"This wouldn't be the president of the United States and the leader of the Free World, would it?" asked Rep. Robert K. Dornan (R-Calif.) of a caller yesterday afternoon while filling in as guest host of a nationally syndicated radio talk show from ABC studios here.

"How ya doing, Bob? What's a nice guy like you doing trying to be a talk host on such a nice show?" asked an unusually schmaltzy George Bush.

And for the next five minutes, in what WMAL news reporter Larry Matthews would later describe (off-air) as "a five-minute Republican love-in," the two politicians gushed over each other before an audience estimated at more than a million.

Dornan, a gravelly voiced former San Francisco radio and television talk show host, is substituting for conservative gab-master Rush Limbaugh, who is vacationing this week in the Bahamas. At one point during the two-hour show, heard locally on WMAL-AM (630), the conservative congressman told listeners that Limbaugh was aboard a cruise liner in the Devil's Triangle.

"You know, they told me 240 stations {would air the show}, and they couldn't keep me away from this building with a big stick!" Dornan told the chief executive with growing confidence. "Mr. President, I just want to tell you something on these 240 stations. That meeting we had in the Republican Conference this morning, all the Republican members of the House, you are our leader, our boss. We are solidly behind you. Some of the libs in the media are trying to drive a wedge between your pals in the Congress and the executive branch -- you, sir. And it's not working."

Dornan, possibly realizing that it was getting just a little too thick, added: "We are solidly behind you, but we also want to see big cuts in prolific spending. ... Dave Dreier {R.-Calif.} just called in and said the same thing. That you're our hero and our leader and we're with you, sir."

Bush, obviously enjoying the accolades, volleyed back.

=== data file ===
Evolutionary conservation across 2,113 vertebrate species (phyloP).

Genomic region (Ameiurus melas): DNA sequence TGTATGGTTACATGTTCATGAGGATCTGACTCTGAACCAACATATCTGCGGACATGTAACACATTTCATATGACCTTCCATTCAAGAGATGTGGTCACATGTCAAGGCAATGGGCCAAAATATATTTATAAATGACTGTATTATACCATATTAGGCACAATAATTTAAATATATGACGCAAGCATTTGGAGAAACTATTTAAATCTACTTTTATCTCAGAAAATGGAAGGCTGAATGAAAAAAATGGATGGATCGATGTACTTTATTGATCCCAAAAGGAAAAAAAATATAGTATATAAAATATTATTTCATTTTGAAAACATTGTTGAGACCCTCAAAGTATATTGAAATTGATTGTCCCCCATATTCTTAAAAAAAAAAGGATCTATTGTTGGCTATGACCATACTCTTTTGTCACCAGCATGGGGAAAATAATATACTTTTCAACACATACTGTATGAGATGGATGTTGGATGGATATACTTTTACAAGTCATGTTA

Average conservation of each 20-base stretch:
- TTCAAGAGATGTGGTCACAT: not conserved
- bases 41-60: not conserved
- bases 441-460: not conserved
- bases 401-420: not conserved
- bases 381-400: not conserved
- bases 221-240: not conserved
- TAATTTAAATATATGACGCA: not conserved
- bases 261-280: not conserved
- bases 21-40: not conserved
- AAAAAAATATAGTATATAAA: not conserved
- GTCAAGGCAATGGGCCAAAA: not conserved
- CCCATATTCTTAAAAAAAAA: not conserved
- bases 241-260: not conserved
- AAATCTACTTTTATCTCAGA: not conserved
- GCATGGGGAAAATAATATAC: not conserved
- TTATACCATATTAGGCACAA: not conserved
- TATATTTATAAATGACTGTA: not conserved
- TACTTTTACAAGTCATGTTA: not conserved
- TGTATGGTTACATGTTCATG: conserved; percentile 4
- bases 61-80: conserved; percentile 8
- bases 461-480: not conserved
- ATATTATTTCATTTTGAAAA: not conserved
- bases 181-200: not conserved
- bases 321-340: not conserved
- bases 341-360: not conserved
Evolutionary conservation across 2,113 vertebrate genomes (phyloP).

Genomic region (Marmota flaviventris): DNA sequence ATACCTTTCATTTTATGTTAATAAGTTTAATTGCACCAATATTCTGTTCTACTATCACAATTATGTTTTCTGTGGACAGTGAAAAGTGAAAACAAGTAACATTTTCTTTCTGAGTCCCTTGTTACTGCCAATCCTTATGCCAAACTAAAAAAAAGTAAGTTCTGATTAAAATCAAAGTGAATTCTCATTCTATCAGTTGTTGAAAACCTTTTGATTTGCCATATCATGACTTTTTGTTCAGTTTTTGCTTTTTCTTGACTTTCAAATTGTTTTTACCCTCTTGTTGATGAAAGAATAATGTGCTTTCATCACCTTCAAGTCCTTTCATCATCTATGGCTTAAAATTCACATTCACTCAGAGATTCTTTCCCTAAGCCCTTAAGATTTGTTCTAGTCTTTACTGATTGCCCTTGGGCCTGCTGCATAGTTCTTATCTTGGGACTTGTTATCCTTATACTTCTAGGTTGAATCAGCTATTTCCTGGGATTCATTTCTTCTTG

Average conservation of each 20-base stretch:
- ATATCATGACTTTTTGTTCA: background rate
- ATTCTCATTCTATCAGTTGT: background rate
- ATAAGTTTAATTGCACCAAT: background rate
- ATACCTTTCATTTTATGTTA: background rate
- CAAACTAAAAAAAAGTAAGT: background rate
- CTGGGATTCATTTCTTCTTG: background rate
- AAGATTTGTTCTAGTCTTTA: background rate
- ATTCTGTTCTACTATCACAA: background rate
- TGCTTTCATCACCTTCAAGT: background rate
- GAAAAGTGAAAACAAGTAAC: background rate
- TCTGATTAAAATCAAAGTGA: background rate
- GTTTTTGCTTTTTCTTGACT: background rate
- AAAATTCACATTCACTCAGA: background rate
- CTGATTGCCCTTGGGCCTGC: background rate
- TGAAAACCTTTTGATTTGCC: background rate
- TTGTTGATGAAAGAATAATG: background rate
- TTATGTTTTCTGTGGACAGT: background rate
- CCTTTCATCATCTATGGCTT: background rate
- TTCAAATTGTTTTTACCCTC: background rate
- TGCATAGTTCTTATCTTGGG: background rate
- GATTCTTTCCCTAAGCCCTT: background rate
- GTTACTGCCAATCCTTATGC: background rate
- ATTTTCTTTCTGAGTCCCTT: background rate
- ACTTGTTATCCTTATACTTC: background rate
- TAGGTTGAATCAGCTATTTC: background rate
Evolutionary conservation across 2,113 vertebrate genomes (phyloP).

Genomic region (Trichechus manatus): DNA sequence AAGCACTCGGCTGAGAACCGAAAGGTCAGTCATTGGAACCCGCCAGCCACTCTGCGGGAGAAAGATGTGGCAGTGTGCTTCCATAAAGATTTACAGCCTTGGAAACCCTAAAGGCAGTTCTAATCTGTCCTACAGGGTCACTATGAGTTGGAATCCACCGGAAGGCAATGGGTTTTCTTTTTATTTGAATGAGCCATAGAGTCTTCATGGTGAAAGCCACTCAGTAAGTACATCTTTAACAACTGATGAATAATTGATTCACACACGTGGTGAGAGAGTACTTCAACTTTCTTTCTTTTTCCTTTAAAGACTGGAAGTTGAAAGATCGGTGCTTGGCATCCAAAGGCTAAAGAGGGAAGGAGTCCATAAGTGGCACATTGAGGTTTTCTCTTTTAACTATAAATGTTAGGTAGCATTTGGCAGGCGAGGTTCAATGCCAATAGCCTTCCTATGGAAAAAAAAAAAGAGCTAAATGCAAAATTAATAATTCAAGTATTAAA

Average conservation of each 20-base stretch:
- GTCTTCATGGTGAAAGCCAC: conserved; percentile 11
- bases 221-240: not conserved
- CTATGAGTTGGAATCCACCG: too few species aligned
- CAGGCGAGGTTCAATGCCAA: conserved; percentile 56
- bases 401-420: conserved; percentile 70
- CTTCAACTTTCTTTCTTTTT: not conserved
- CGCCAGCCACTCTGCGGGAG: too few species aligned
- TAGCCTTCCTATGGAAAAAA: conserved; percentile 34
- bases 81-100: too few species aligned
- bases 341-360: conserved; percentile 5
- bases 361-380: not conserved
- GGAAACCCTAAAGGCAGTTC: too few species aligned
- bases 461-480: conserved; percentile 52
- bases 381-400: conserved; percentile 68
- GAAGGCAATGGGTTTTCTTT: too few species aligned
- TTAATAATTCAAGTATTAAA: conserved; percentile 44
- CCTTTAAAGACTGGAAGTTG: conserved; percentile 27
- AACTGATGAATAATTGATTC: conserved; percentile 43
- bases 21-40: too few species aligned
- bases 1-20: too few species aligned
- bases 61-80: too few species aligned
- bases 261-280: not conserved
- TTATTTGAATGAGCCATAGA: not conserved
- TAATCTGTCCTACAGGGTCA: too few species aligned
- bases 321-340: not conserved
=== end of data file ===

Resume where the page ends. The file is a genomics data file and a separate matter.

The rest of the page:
"Well, I'm delighted to get that message. It was good seeing you, my good friend and early supporter, last night. And I just want you to know that this project of getting this enormous budget deficit under control is vital to our country. We've got to be sure that we reform the process and that is absolutely essential to get this spending under control. And American people know this. They're entitled to better... ."

And so it went.

At the Capitol, Dornan's staff was thrilled about both Bush's call and that their man was being heard on a live, nationally syndicated talk show.

"We are all pretty excited. We've been listening to him all week," effused Eric Nicoll, a legislative correspondent on Dornan's staff. "We've been getting a lot of calls from all over the country saying that they love him on the show."

Dornan spokesman Paul Morrell said Dornan saw Bush at a dinner for members of the Longworth House Office Building gymnasium Tuesday evening and asked the president to call the show "for a friendly chat" between 1 and 2 p.m. Morrell said the two have been close since December 1985, when Dornan was the first congressman to endorse Bush's presidential candidacy. Dornan later campaigned for Bush in 34 states, Morrell said.

And there was excitement at WMAL, which has been barraged with phone calls from listeners since it added Limbaugh's show five weeks ago. "Hey, the president is listening to WMAL!" squealed Pat Anastasi, the station's news assignment manager. Anastasi added, "I guess WMZQ wasn't playing the right kind of music." During the 1988 presidential campaign, Bush told a national newspaper that he was a regular listener to WMZQ, the country music station here.

Dornan said he expects Defense Secretary Richard Cheney to call today to "tell you about the sad state of affairs of near chaos in the Soviet Union." And he said Vice President Quayle would call tomorrow to discuss his treatment by the media.